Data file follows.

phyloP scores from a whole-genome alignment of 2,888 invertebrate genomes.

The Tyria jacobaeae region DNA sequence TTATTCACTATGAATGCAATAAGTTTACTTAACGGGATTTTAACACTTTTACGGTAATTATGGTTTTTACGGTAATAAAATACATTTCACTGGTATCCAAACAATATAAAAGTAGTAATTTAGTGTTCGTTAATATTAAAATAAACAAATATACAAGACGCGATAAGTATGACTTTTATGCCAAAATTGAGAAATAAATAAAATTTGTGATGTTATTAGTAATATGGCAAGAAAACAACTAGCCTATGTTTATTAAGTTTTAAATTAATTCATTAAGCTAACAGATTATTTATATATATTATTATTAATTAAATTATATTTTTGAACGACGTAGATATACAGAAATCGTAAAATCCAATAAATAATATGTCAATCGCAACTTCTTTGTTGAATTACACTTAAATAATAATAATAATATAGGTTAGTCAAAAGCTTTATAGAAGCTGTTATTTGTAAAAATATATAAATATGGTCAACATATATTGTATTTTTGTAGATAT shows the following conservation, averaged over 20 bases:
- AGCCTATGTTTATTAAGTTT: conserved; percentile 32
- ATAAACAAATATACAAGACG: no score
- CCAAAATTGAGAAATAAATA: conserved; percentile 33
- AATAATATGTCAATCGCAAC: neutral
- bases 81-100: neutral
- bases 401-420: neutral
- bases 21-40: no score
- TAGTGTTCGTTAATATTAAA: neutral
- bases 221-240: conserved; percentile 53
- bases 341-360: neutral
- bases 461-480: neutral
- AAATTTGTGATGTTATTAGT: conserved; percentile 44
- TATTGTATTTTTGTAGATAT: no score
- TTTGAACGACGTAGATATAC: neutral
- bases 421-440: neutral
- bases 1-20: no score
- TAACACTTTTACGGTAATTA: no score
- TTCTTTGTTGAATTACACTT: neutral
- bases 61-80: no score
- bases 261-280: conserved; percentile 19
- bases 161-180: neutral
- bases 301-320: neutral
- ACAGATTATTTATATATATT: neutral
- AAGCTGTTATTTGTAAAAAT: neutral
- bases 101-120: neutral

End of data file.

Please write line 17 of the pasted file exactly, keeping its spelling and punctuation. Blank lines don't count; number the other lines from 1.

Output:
- bases 421-440: neutral